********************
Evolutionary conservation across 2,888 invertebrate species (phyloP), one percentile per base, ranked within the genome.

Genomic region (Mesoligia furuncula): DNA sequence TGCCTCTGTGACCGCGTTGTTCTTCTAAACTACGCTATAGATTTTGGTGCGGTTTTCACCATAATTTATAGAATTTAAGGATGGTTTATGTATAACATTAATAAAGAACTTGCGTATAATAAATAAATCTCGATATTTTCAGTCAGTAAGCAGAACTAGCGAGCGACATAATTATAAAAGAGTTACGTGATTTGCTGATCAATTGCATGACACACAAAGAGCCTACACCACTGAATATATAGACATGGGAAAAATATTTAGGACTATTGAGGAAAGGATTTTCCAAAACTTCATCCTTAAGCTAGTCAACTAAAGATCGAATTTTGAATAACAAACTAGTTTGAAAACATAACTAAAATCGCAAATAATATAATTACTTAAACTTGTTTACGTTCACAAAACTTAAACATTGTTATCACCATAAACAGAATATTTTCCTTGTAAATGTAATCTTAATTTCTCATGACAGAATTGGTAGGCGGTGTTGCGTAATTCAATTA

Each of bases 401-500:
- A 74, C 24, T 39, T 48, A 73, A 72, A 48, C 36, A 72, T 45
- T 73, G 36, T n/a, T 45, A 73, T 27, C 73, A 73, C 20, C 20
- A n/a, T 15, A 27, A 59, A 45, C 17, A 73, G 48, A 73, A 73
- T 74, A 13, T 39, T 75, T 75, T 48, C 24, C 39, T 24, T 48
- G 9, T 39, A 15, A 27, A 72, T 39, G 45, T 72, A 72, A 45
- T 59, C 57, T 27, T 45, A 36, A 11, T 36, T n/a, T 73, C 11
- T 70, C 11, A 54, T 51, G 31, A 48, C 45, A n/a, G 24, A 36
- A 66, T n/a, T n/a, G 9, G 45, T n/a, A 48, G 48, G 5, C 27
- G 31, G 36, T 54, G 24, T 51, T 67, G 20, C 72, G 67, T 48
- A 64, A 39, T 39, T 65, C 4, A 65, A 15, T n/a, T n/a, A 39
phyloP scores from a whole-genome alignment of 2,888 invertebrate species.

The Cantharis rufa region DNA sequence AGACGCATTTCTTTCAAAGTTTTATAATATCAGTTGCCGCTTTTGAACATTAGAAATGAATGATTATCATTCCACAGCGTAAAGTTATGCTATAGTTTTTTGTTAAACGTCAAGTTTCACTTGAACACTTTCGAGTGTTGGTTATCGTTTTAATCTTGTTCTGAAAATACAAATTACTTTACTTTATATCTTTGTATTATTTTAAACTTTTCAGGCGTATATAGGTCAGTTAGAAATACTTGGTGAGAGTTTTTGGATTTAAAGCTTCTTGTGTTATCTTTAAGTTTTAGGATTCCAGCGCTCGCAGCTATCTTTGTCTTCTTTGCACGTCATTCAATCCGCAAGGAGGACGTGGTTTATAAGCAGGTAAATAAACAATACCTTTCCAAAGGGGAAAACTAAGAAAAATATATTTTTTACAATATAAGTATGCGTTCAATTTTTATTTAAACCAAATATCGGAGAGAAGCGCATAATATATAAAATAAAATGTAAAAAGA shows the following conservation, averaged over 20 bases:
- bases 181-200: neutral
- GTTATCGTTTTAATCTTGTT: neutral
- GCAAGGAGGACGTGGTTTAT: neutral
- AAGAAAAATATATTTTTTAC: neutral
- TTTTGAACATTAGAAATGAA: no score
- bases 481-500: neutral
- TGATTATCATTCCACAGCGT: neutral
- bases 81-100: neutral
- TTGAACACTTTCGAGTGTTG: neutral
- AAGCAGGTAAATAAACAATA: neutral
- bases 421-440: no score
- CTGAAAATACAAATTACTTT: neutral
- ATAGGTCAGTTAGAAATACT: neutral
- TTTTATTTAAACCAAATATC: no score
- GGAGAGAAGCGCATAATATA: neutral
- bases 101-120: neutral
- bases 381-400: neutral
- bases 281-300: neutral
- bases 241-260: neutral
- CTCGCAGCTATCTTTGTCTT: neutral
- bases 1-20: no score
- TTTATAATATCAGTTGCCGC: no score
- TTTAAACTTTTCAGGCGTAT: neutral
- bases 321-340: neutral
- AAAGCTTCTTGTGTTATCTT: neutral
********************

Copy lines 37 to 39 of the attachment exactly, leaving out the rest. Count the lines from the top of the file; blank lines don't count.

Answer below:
- TTTATAATATCAGTTGCCGC: no score
- TTTAAACTTTTCAGGCGTAT: neutral
- bases 321-340: neutral